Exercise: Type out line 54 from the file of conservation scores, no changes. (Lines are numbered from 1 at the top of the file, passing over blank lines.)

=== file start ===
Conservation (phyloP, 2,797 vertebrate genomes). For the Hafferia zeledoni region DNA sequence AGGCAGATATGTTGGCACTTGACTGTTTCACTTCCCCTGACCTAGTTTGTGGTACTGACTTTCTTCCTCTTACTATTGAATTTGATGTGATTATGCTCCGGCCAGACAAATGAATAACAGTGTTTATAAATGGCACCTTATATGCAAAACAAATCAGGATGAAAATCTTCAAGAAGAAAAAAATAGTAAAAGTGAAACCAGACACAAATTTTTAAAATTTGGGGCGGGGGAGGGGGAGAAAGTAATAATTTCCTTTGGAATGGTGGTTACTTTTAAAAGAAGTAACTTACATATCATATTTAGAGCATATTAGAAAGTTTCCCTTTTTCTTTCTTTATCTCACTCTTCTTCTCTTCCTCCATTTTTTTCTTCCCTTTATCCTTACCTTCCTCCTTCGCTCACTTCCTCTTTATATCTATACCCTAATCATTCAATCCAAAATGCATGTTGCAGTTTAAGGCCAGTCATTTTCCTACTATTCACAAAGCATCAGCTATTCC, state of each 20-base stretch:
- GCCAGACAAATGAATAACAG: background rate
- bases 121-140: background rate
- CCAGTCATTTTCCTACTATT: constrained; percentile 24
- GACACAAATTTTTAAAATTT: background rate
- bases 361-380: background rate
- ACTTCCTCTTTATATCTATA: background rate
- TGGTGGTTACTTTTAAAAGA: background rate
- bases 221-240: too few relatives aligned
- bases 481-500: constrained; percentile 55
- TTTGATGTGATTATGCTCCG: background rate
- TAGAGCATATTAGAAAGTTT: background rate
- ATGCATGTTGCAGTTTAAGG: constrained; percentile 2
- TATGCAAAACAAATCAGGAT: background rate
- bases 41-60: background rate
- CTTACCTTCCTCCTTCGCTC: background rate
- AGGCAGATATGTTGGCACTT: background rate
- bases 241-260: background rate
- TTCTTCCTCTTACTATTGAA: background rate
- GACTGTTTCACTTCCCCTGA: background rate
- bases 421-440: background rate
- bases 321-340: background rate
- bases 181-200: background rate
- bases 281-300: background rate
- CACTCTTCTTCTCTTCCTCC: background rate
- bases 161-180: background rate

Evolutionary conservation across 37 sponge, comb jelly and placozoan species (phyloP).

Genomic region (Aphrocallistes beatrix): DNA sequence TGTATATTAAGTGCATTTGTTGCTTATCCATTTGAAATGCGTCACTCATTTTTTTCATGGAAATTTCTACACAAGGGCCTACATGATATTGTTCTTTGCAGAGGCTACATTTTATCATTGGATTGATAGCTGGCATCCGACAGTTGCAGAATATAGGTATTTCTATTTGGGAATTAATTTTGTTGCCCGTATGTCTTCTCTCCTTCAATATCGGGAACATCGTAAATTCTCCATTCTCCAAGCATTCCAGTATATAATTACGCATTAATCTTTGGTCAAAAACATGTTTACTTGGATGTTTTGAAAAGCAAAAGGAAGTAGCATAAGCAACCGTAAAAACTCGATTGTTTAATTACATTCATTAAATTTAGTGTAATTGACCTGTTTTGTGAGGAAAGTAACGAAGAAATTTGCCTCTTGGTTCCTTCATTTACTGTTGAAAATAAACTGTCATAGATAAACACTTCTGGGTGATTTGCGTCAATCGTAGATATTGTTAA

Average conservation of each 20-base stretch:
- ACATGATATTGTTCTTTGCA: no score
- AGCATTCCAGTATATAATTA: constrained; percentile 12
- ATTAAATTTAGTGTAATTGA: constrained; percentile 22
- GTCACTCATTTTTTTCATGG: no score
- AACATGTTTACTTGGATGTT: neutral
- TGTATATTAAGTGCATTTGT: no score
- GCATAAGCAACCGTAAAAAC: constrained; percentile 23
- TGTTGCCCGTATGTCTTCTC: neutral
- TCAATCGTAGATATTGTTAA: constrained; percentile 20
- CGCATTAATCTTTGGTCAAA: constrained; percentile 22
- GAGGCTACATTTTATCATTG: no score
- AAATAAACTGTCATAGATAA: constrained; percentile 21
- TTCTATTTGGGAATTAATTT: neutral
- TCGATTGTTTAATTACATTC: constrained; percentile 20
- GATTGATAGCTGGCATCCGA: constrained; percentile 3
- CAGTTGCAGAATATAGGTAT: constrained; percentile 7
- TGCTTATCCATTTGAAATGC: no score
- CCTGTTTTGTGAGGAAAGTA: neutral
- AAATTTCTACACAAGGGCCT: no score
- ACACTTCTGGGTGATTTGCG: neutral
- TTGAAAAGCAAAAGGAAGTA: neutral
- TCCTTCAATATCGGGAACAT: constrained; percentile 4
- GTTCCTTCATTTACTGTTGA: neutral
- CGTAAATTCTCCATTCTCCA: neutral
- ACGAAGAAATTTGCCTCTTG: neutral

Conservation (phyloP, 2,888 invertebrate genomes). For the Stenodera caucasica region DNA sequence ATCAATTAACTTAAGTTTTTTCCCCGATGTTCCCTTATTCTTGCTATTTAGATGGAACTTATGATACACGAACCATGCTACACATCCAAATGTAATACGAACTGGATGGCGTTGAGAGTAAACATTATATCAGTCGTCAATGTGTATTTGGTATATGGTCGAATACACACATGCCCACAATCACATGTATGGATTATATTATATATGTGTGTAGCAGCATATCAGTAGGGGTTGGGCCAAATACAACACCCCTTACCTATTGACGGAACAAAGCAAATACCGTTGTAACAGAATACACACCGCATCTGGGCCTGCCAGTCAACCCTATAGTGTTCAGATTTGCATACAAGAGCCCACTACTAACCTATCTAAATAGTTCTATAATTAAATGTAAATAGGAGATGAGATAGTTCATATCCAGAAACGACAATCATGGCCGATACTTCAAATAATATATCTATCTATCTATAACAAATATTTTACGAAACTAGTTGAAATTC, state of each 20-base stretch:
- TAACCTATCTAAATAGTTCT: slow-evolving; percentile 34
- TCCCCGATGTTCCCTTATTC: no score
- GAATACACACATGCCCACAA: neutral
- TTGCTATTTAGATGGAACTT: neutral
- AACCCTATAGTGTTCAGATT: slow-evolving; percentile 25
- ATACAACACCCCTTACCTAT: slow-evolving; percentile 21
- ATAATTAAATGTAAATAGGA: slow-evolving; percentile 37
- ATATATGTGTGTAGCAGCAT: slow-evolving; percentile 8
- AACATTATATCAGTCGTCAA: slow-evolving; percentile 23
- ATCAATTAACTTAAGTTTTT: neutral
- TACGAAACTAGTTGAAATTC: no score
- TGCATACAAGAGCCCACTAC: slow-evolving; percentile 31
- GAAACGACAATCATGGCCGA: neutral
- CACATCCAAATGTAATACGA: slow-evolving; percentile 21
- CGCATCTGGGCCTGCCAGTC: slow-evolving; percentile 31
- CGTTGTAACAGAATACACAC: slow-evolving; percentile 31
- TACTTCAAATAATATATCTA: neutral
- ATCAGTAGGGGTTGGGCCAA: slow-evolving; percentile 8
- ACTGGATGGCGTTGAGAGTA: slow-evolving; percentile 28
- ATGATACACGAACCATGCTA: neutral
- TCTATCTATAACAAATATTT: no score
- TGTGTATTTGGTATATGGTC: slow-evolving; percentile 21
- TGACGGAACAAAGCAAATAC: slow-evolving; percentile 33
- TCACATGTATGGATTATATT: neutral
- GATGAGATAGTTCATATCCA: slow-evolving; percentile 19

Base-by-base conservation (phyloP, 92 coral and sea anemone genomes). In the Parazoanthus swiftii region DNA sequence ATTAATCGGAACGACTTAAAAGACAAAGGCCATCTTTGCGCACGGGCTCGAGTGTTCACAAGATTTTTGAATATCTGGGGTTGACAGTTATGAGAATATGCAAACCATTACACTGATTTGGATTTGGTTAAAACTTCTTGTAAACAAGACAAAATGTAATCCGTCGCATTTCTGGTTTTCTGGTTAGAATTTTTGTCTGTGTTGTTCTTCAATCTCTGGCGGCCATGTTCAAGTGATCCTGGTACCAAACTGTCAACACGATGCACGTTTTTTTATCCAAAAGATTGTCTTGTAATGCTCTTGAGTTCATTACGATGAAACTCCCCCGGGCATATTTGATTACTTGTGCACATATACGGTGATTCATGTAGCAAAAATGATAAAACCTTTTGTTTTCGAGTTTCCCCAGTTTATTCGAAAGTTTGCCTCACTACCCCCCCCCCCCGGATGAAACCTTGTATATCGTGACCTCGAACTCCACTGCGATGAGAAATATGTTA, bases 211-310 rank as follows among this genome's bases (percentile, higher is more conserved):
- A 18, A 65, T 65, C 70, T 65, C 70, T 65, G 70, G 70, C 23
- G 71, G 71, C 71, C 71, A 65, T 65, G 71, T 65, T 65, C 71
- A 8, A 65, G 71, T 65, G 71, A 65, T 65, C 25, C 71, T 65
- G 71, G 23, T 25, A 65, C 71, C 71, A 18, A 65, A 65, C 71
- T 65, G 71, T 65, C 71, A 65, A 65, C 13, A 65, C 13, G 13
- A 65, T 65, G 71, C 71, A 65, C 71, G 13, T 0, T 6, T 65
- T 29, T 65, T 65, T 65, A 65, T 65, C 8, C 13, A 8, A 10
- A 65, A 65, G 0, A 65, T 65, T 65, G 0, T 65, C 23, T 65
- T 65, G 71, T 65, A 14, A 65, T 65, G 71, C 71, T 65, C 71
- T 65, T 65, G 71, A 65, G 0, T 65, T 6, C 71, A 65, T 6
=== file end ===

- ACGAAGAAATTTGCCTCTTG: neutral